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Preparing for College: Your Freshman Year

 

Photo Credit: Edsortium.com

70% of High School graduates plan to attend college

Today, a record 20 million are expected to attend college this fall – that’s 70% of all high school graduates. This means that for students aspiring to attend elite colleges, competition is higher than ever. Ambitious high school students know how to prepare during their sophomore, junior, and senior years. Unfortunately, however, most seem to be completely in the dark on how to prepare during their freshman years.

The first year of high school is universally acknowledged as the easiest, but that doesn’t give you license to coast. Most high schools do not allow freshmen to take Advanced Placement, Accelerated, or Honors classes, so don’t worry if your GPA freshman year is unweighted. Instead, use your easy course load to keep your GPA up, and use the inevitable free time left over to participate in school activities like sports and extracurriculars.

Although colleges always look at a student’s GPA and SAT score first, extracurricular activities are important as well. Look into what your school’s strengths are and get involved with those activities in particular. For example, some schools have a strong Key Club (a club dedicated to community service), or Robotics Club. School involvement is a fundamental aspect on your college applications. Students are encouraged to start their own club in a subject that they are passionate about to demonstrate leadership skills and enhance their high school experience.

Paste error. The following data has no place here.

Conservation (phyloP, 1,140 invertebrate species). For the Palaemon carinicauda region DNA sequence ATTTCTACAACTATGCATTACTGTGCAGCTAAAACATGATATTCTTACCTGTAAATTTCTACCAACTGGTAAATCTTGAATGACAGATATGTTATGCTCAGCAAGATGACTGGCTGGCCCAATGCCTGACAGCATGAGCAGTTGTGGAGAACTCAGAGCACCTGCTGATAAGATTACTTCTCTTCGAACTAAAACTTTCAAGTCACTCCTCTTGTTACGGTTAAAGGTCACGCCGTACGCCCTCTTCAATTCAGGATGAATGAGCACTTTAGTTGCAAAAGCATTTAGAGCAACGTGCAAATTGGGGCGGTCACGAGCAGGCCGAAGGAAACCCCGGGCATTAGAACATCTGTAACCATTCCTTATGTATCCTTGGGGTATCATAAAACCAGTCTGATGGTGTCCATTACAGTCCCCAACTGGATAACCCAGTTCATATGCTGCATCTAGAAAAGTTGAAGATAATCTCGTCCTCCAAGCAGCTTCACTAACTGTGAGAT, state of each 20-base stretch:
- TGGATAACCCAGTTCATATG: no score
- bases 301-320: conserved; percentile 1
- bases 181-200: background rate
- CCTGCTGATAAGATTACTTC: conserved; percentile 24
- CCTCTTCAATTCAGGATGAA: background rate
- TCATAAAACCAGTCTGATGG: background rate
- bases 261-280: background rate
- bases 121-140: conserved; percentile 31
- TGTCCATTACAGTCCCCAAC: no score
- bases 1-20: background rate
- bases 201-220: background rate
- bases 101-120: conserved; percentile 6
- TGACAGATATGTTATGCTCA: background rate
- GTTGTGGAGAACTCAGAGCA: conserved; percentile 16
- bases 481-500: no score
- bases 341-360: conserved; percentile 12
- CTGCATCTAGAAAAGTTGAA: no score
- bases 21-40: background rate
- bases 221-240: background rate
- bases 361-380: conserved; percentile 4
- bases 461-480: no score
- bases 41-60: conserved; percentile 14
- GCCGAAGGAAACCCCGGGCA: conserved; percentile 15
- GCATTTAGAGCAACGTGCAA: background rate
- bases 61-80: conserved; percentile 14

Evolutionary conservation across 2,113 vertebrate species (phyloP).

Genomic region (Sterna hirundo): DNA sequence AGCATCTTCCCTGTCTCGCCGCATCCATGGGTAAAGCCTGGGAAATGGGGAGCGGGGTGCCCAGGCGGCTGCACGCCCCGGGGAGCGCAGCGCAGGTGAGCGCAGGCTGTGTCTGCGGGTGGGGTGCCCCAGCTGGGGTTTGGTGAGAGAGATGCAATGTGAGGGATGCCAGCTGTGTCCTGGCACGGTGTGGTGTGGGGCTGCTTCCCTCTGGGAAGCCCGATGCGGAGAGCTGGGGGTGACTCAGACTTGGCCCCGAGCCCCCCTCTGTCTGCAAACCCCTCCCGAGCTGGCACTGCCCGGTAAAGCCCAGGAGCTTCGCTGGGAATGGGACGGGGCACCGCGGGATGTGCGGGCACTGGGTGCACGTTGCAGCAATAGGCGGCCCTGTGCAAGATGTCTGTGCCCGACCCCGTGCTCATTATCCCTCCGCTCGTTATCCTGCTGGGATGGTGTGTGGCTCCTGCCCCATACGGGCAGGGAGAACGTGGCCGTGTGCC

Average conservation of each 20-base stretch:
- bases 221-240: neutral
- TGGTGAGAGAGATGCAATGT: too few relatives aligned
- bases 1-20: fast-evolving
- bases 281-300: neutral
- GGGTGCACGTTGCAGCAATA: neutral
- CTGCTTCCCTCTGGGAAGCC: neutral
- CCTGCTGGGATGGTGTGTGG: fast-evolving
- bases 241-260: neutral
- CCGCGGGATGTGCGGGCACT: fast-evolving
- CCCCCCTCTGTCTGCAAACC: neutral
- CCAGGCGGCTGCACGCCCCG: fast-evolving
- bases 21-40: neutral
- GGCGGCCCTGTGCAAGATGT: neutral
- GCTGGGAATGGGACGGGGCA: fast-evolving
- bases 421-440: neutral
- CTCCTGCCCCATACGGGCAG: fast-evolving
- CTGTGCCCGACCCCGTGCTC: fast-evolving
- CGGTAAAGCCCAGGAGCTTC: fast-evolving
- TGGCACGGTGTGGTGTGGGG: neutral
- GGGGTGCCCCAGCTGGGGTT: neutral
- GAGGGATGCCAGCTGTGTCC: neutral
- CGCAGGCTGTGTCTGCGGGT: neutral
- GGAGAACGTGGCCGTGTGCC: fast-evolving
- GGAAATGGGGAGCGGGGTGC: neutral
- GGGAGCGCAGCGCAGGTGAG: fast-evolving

Freshman year is also an ideal year to complete the necessary community service hours in order to graduate. Make sure not to procrastinate on this – in order to go to college, you need to graduate first. Look into nonprofit organizations that reflect what you’re passionate about, or your future career goals. For example, if you’re interested in the medical profession, volunteer in a hospital (but those spots go fast, so apply as soon as possible). A good place to start is www.volunteermatch.org. Remember, this is important not only for college applications – if you plan on applying for a job or an internship later, you can put this volunteering job on your resumé.

If you’re thinking about preparing for the SAT 1 Reasoning Test freshman year, don’t. The test is designed for juniors and seniors. If you start prepping now, you’ll forget everything by the time the test actually does roll around. Don’t waste time and energy on preparing for the SAT freshman year, instead find what you’re passionate about and explore your extracurricular options.

Another looming fear when it comes to college is the rising costs of tuition. How can your family begin preparing now? Come to my next College Funding Workshop! I’ll provide steps you can take right now to start planning ahead.

Remember not to overburden yourself by worrying too much about college. You have three years to go, and if all you’re focused on is getting into college the entire time, you’ll not only regret it, but also stress yourself out.

This Money for College blog was written by Beatrice Schultz of Westface College Planning. For more Money for College tips, sign up for a free College Funding workshop or webinar.

Photo Credit: Edsortium.com

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